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[image ALT: A head-and-shoulders portrait of a man, in an oval frame. He wears an early‑19c military jacket with epaulets marked with 3 X's; his expression is sad rather than stern; his wiry hair is brushed back disclosing a high forehead accentuating his already rectangular face. It is a contemporary portrait of John Sevier.]

Vol. XXIV
p727
John Seviera

Sevier, John (1745-1815), American frontiersman, first governor of Tennessee, was born in Rockingham county, Virginia, on the 23rd of September 1745, of Huguenot ancestry, the family name being Xavier. He settled on the Watauga on the western slope of the Alleghanies in 1772, and served as a captain in Lord Dunsmore's War in 1774. Early in 1776 the Watauga settlements were annexed to North Carolina, and Sevier, who from the beginning had been a member of the Watauga government, now represented the district in the provincial congress, which met at Halifax in November-December 1776 and adopted the first state constitution, and in 1777 he was a member of the state House of Commons. He took part in the campaign of 1780 against the British, especially distinguishing himself in the battle of King's Mountain, where he led the right wing. In December 1780 he defeated the Cherokees at Boyd's Creek (in the present Sevier County, Tennessee), laying waste their country during the following spring. Later in the same year (1781), under General Frances Marion, he fought the British in the Carolinas and Georgia. In 1784, when North Carolina first ceded its western lands to the Federal government, he took part in the revolt of the western settlements; he was president of the first convention which met in Jonesboro on the 23rd of August, and opposed the erection of a new state, but when the state of Frankland (afterwards Franklin, in honor of Benjamin Franklin) was organized in March 1785, he became its first and only governor (1785‑1788), and as such led his riflemen against the Indians; in May 1788, after the end of his term, men in his command massacred several Indians from a friendly village, and thus provoked a war in which Sevier again showed his ability as an Indian fighter. He was arrested by the North Carolina authorities, partly as a leader of the independent government and partly for the Indian massacre, but escaped. About this time he attempted to make an alliance with Spain on behalf of the state of Franklin. In 1789 he was a member of the North Carolina Senate, and in 1790‑1791 of the National House of Representatives. After the final cession of its western territory by North Carolina to the United States in 1790 he was appointed brigadier-general of militia for the eastern district of the "Territory South of the Ohio"; and conducted the Etowah campaign against the Creeks and Cherokees in 1793. When Tennessee was admitted into the Union as a state, Sevier became its first governor (1796‑1801) and was governor again in 1803‑1809. He was again a member of the National House of Representatives in 1811‑1815, and then was commissioner to determine the boundary of Creek lands in Georgia. He died near Fort Decatur, Georgia, on the 24th of September 1815.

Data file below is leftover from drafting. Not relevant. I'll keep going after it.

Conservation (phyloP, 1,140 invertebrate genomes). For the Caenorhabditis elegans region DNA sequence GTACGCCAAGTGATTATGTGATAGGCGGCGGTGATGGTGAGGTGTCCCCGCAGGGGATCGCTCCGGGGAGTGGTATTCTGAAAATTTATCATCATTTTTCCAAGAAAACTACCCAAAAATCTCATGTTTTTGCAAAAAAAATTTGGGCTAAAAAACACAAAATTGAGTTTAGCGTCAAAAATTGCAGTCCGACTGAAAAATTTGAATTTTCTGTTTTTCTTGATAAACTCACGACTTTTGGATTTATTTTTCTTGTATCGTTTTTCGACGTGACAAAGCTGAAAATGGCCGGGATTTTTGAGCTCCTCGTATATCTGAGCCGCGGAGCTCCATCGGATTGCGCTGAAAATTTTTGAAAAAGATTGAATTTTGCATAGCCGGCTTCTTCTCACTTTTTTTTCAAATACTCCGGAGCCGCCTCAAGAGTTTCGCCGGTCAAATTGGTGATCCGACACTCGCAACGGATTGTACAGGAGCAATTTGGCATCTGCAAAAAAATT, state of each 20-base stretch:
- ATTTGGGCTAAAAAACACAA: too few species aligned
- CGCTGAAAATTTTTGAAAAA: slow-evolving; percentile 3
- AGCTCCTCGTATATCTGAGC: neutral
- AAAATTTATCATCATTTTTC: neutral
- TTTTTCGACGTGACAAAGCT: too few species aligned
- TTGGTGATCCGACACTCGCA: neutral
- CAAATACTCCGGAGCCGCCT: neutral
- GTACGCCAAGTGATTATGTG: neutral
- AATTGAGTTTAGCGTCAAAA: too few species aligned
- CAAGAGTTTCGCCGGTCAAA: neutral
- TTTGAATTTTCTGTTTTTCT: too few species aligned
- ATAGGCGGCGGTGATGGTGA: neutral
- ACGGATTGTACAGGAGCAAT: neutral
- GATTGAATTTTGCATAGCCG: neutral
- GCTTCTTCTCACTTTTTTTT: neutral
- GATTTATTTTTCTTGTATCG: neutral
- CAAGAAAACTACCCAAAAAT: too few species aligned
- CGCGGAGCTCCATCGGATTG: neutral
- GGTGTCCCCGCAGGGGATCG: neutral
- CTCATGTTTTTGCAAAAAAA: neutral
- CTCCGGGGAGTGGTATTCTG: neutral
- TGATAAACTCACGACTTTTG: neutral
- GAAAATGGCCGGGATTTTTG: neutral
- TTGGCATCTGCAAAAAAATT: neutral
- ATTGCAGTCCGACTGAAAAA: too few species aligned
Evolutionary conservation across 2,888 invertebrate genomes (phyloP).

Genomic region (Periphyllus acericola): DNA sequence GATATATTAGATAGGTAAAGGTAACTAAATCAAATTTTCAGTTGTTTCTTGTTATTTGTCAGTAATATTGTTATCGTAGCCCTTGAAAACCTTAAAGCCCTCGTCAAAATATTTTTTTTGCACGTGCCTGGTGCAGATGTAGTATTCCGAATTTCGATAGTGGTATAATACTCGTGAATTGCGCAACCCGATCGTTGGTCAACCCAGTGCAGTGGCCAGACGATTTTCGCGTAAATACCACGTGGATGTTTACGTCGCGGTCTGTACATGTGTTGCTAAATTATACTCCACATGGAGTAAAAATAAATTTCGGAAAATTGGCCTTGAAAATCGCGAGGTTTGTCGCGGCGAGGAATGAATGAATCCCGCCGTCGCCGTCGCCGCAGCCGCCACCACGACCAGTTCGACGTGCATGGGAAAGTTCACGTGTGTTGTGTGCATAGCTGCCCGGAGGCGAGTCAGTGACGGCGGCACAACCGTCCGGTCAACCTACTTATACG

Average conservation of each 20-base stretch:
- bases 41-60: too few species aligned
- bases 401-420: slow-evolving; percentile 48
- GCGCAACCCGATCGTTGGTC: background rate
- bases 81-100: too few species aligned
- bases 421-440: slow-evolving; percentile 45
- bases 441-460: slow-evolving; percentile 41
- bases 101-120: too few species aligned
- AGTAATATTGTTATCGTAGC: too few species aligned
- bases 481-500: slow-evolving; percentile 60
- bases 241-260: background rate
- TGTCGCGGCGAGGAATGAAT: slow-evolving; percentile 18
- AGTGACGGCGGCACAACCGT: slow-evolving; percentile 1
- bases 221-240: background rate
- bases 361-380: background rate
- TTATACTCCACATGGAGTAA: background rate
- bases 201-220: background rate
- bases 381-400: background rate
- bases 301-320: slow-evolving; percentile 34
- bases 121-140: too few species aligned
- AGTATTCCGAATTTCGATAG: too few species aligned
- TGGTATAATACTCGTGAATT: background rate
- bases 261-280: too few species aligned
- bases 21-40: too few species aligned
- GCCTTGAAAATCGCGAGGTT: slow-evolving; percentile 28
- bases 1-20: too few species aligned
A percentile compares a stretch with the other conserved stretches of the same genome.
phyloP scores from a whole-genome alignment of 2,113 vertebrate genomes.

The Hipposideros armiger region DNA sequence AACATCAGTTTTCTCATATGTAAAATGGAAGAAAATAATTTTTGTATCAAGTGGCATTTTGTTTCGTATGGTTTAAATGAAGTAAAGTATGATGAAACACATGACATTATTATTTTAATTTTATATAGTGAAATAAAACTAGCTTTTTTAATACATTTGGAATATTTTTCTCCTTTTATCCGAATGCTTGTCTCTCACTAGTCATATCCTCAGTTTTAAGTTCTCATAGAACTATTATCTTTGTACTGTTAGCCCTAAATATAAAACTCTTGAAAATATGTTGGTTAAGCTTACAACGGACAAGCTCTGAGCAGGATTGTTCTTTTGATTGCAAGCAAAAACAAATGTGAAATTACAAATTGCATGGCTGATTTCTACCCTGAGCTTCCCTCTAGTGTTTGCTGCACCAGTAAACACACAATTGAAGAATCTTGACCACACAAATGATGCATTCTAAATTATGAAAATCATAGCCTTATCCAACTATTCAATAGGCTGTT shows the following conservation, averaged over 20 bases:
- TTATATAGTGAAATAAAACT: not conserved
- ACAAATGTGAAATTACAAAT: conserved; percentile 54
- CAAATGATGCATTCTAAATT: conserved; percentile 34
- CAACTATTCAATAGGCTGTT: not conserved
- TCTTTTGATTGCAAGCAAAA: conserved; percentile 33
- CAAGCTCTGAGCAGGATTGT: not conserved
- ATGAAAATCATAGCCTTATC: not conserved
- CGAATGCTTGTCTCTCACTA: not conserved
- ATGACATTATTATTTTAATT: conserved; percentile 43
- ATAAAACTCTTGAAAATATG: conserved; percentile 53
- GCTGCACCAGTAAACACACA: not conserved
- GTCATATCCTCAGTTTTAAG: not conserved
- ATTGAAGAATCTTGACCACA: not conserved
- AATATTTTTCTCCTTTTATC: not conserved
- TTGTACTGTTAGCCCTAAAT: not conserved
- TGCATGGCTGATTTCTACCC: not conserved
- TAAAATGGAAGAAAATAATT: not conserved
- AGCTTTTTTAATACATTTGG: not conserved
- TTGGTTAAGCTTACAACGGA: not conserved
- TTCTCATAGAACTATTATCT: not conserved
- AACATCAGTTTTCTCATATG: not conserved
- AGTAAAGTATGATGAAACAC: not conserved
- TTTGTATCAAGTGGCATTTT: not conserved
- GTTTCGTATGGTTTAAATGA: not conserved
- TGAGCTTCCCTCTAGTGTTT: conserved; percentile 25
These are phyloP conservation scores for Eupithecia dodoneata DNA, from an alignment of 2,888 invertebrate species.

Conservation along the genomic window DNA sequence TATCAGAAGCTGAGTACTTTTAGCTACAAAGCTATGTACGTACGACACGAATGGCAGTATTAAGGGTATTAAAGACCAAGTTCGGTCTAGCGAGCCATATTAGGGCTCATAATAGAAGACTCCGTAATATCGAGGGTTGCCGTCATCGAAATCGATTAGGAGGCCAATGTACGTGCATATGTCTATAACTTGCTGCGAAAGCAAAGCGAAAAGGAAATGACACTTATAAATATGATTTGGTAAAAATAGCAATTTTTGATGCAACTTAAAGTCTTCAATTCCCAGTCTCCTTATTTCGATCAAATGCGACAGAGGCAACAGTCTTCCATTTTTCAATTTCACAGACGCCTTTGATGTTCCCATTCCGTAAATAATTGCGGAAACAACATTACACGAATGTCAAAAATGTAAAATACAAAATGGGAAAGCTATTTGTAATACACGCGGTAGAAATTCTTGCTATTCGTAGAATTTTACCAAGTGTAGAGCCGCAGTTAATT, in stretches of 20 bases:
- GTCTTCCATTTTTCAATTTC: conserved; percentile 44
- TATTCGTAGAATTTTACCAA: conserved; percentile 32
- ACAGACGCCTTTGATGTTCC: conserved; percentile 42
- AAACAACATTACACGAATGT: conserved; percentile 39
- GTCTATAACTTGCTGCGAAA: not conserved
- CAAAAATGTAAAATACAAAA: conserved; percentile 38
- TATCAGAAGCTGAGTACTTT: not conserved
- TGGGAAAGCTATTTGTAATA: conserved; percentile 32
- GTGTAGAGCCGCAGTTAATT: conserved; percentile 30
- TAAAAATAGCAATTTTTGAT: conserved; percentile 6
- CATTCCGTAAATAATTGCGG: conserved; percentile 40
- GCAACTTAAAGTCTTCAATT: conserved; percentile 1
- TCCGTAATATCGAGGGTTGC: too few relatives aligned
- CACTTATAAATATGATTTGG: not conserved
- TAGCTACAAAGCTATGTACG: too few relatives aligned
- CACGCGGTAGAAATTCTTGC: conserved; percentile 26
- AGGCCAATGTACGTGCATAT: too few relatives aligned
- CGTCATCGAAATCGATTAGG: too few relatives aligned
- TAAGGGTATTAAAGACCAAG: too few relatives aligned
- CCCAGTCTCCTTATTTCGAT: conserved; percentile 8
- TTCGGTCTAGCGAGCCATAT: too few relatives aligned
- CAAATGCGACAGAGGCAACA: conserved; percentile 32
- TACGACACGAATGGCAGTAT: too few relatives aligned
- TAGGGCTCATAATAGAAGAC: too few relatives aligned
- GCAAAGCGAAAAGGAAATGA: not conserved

See J. R. Gilmore, The Rear-Guard of the Revolution (New York, 1886), and John Sevier as a Commonwealth Builder (New York, 1887); errors in Gilmore's books are pointed out in Theodore Roosevelt's The Winning of the West (New York, 1894‑1896).


Thayer's Note:

a A text of Sevier's diary is onsite; very likely redacted although purporting to be complete, it spans the years 1791‑1815.

Also, not addressed in the necessarily brief encyclopedia article above is his involvement in land speculation, and in particular the Muscle Shoals scheme which occupied the forefront of his life for several years and is closely related to his governorship of the State of Franklin: the deficiency is made good by Arthur Preston Whitaker's interesting article, "The Muscle Shoals Speculation, 1783‑1789".


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Page updated: 11 Jul 13